as the counselor
as you can possibly imagine, there are alot of techniques and rules to understand when you are taking on the role of counselor. for the purpose of this article, we'll cover what to do before you begin, how to begin, what to do when you're in the session, and how to end.
before you begin, make sure you understand the groundrules and the time allotted for this session. make sure you have a watch or timer.
you are ready to begin. the counselor is always the timer, so check what time it is and make sure you know when the session is supposed to end.
what you need to know about beginning the session is this: The client always chooses the direction of their session. In the client section of this article, there is a list of suggestions for client work. If the client feels stuck, bring out some of these suggestions and encourage them to choose.
the most important thing you need to know as a counselor is technique. there are so many different techniques out there and i'll give a rundown of some of them here. but first, remember the purpose of being a counselor. your purpose is to facilitate your clients connection to their divine nature by offering them the space to be listened to in a non-judgemental way. Your goal is to provide the space for your client to be able to experience and express their emotions openly.
if you're giving an opinion, advice or asking questions out of curiosity, you're not doing it right. peer counseling is not another chance to hang out one-on-one with someone.
the first thing i want to address is your posture and eye-contact. to facilitate openness, be open yourself. sit in a way that shows your client that you are open to them and their process. express the compassion and lovingness you feel for them through your posture and gaze -- and don't be fake. offer your client eye-contact, but don't take it personally if they don't take it. and if they choose to take it, keep it there for them.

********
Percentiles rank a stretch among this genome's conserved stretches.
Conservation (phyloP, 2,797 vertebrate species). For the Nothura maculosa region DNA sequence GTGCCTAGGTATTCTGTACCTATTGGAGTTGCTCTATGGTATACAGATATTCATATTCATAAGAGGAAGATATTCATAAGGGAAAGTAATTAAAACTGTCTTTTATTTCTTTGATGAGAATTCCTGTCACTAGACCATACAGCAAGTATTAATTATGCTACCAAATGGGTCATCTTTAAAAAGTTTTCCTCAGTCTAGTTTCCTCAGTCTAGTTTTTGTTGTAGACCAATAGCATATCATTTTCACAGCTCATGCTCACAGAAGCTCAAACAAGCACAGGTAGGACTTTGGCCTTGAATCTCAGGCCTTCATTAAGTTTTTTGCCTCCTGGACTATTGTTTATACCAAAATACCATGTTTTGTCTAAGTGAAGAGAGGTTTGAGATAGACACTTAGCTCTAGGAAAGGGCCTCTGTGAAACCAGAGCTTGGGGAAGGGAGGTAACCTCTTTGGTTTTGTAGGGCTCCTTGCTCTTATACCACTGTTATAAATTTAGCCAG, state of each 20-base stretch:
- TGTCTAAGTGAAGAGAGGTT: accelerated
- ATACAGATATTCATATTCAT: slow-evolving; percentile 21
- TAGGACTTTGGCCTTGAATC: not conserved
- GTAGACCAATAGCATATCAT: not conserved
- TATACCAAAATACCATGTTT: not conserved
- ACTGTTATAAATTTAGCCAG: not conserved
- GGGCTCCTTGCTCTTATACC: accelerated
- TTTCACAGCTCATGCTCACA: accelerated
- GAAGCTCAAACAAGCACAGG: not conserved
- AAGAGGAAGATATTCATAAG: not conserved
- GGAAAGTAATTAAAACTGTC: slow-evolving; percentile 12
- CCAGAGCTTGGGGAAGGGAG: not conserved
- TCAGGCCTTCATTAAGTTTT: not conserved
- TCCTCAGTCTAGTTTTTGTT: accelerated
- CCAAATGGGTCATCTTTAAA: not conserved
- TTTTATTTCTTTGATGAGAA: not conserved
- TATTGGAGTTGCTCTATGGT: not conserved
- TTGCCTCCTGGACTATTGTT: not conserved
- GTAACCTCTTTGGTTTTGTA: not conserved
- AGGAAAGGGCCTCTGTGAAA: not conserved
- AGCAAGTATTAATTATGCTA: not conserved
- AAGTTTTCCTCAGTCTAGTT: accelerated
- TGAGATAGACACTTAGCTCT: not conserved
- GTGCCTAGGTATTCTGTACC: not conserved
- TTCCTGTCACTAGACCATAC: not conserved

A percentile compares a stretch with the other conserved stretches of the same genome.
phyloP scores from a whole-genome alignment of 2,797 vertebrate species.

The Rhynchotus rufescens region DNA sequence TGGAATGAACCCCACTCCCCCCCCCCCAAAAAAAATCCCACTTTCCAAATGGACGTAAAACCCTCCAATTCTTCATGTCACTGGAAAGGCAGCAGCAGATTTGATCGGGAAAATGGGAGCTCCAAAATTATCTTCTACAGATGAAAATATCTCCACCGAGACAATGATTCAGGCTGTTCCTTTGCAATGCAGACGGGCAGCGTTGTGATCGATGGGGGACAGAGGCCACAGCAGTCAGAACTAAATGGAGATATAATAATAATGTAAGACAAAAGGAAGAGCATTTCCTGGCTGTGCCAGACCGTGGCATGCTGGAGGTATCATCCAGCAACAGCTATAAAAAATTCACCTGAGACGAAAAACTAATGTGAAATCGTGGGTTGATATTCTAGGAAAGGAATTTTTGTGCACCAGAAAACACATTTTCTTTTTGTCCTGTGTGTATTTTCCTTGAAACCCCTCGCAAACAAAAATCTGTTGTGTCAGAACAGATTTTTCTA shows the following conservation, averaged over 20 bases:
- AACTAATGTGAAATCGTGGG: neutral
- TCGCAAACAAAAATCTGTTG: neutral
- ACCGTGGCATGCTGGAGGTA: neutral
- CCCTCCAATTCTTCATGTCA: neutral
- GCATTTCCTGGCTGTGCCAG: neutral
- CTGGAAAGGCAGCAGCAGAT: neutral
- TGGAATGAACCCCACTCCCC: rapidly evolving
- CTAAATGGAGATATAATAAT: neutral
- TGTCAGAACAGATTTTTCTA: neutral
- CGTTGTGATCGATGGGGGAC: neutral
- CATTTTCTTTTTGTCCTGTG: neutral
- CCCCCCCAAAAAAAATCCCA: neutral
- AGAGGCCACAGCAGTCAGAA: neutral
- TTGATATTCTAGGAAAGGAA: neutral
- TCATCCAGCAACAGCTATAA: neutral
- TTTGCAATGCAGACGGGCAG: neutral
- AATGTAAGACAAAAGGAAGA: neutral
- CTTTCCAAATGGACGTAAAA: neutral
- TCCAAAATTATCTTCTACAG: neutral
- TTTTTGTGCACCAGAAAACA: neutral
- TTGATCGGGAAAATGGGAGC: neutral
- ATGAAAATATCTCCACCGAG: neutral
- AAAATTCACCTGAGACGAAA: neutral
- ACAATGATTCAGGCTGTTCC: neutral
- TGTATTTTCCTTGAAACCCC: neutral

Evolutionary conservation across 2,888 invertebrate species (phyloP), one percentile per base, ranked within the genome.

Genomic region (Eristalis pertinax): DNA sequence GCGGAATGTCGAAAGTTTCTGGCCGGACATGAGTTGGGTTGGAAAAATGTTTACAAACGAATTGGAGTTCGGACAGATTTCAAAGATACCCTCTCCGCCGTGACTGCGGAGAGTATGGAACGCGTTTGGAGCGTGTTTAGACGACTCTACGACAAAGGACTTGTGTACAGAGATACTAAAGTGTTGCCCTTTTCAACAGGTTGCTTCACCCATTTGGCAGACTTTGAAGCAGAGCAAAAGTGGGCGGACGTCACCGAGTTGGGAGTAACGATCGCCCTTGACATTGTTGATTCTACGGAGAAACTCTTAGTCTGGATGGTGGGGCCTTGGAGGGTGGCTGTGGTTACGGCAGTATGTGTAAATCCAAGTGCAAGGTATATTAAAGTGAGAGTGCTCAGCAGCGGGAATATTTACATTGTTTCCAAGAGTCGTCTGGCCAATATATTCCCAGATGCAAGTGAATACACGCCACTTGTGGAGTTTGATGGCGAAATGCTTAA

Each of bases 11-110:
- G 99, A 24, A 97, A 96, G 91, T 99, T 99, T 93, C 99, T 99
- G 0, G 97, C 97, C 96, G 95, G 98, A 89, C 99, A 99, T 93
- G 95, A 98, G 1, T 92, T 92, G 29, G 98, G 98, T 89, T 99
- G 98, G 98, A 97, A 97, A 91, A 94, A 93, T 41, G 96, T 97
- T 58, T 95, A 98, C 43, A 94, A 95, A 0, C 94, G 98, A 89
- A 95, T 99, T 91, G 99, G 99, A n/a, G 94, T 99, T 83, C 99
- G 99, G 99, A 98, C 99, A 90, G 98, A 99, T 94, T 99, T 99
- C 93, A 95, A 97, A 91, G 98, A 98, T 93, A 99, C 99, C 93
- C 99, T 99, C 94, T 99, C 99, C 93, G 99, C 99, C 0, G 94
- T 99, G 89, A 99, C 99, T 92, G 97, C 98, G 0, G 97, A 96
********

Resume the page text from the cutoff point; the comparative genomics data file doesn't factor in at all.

next, be attentive but not overly ambitious. offer your client your attention without being overbearing. the best way to encourage your client to delve into their own process is to be there with them, listen and humbly show them (through nods, etc.) that you are listening. if good attention, empathy and presence are all you offer your client, you are off to an amazing start.
beyond this, there are many ways to listen and work with your counseling partner. some of the techniques you can use are: mirroring, reflective listening, questions, challenges, supporting contradictions and commitments, as well as art, theatre, expression and more. beyond what you learn in here, the types of techniques you can learn may seem endless.
there are so many possibilities out there, and its' important to have consent with the techniques you use. while your client is in a vulnerable place, make sure to do nothing that hasn't been agreed upon earlier -- especially if it may be more dangerous and you may be not as experiences as you'd like to be.
mirroring and reflective listening are similar techniques. they offer a way for you to show your counseling partner that you are right there with them in working out their process. through these techniques you reflect back to them what they are saying. "i see that you're angry right now." "i hear you saying that your father was really abusive." these are examples of mirroring what the client is saying and reflecting back to them what they are saying. this type of statement is a kind of transition that can help them move from one thought to another on the same subject. it is especially good if your partner keeps moving from one topic to another and changing the subject alot, when they really are wanting to get deeper into their process.
the rule with questions is refrain from questions out of your own curiosity and yes and no questions. as a counselor, you don't need all the details -- that's not what you're there for. and, yes and no questions usually stunt the process. ask open ended questions -- with who, what, how, where and why as your basis. questions that push the client into a trap of yours are not okay. refrain from asking questions that begin with "do you." a question like, "do you feel sad?" pushes the client into a place where they have to respond to your curiosity. "how do you feel about that?" would be a lot more appropriate.
challenges and supporting contradictions fall into the same line of counseling technique. a challenge may be something like, "i want to challenge you to see yourself as brave here," or "i want to challenge you to give yourself the space to fall apart." a contradiction is also a type of challenge. if i'm being counseled and am talking about being unlovable, my counselor might suggest a contradiction that goes like this: